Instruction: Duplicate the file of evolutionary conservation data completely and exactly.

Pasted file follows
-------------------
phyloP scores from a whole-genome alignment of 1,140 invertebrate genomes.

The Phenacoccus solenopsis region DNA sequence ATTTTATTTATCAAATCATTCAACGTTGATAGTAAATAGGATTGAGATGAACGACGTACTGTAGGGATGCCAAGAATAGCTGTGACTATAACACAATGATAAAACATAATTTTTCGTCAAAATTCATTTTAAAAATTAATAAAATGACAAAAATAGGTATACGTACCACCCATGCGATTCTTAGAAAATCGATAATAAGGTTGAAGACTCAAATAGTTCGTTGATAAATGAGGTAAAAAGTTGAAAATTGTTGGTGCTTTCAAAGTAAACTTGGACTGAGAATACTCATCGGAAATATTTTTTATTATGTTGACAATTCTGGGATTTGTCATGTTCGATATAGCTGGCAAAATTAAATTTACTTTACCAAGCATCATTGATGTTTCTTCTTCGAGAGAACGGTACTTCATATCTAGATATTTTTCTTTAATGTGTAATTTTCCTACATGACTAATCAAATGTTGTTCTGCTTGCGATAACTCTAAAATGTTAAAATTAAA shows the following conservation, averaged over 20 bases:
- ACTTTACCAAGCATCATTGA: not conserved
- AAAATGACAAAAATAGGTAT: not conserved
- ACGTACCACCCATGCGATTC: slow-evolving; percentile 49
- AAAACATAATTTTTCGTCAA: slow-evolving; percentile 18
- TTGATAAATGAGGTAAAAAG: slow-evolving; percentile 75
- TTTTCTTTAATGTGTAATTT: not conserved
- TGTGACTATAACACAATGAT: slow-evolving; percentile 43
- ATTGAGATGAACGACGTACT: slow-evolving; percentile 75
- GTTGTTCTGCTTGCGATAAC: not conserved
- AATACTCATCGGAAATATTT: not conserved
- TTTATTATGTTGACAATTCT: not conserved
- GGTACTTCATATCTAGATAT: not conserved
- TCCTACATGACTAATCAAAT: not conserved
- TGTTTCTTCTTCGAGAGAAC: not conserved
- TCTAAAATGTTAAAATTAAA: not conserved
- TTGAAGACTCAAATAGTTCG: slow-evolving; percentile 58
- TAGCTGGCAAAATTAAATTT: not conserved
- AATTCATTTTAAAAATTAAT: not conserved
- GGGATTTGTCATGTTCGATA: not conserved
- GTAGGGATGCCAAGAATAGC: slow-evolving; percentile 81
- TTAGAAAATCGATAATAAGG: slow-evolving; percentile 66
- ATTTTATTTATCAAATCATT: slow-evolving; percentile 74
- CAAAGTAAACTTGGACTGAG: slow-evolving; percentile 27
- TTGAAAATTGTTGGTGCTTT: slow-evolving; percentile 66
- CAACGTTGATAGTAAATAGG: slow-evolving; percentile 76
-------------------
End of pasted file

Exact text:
phyloP scores from a whole-genome alignment of 1,140 invertebrate genomes.

The Phenacoccus solenopsis region DNA sequence ATTTTATTTATCAAATCATTCAACGTTGATAGTAAATAGGATTGAGATGAACGACGTACTGTAGGGATGCCAAGAATAGCTGTGACTATAACACAATGATAAAACATAATTTTTCGTCAAAATTCATTTTAAAAATTAATAAAATGACAAAAATAGGTATACGTACCACCCATGCGATTCTTAGAAAATCGATAATAAGGTTGAAGACTCAAATAGTTCGTTGATAAATGAGGTAAAAAGTTGAAAATTGTTGGTGCTTTCAAAGTAAACTTGGACTGAGAATACTCATCGGAAATATTTTTTATTATGTTGACAATTCTGGGATTTGTCATGTTCGATATAGCTGGCAAAATTAAATTTACTTTACCAAGCATCATTGATGTTTCTTCTTCGAGAGAACGGTACTTCATATCTAGATATTTTTCTTTAATGTGTAATTTTCCTACATGACTAATCAAATGTTGTTCTGCTTGCGATAACTCTAAAATGTTAAAATTAAA shows the following conservation, averaged over 20 bases:
- ACTTTACCAAGCATCATTGA: not conserved
- AAAATGACAAAAATAGGTAT: not conserved
- ACGTACCACCCATGCGATTC: slow-evolving; percentile 49
- AAAACATAATTTTTCGTCAA: slow-evolving; percentile 18
- TTGATAAATGAGGTAAAAAG: slow-evolving; percentile 75
- TTTTCTTTAATGTGTAATTT: not conserved
- TGTGACTATAACACAATGAT: slow-evolving; percentile 43
- ATTGAGATGAACGACGTACT: slow-evolving; percentile 75
- GTTGTTCTGCTTGCGATAAC: not conserved
- AATACTCATCGGAAATATTT: not conserved
- TTTATTATGTTGACAATTCT: not conserved
- GGTACTTCATATCTAGATAT: not conserved
- TCCTACATGACTAATCAAAT: not conserved
- TGTTTCTTCTTCGAGAGAAC: not conserved
- TCTAAAATGTTAAAATTAAA: not conserved
- TTGAAGACTCAAATAGTTCG: slow-evolving; percentile 58
- TAGCTGGCAAAATTAAATTT: not conserved
- AATTCATTTTAAAAATTAAT: not conserved
- GGGATTTGTCATGTTCGATA: not conserved
- GTAGGGATGCCAAGAATAGC: slow-evolving; percentile 81
- TTAGAAAATCGATAATAAGG: slow-evolving; percentile 66
- ATTTTATTTATCAAATCATT: slow-evolving; percentile 74
- CAAAGTAAACTTGGACTGAG: slow-evolving; percentile 27
- TTGAAAATTGTTGGTGCTTT: slow-evolving; percentile 66
- CAACGTTGATAGTAAATAGG: slow-evolving; percentile 76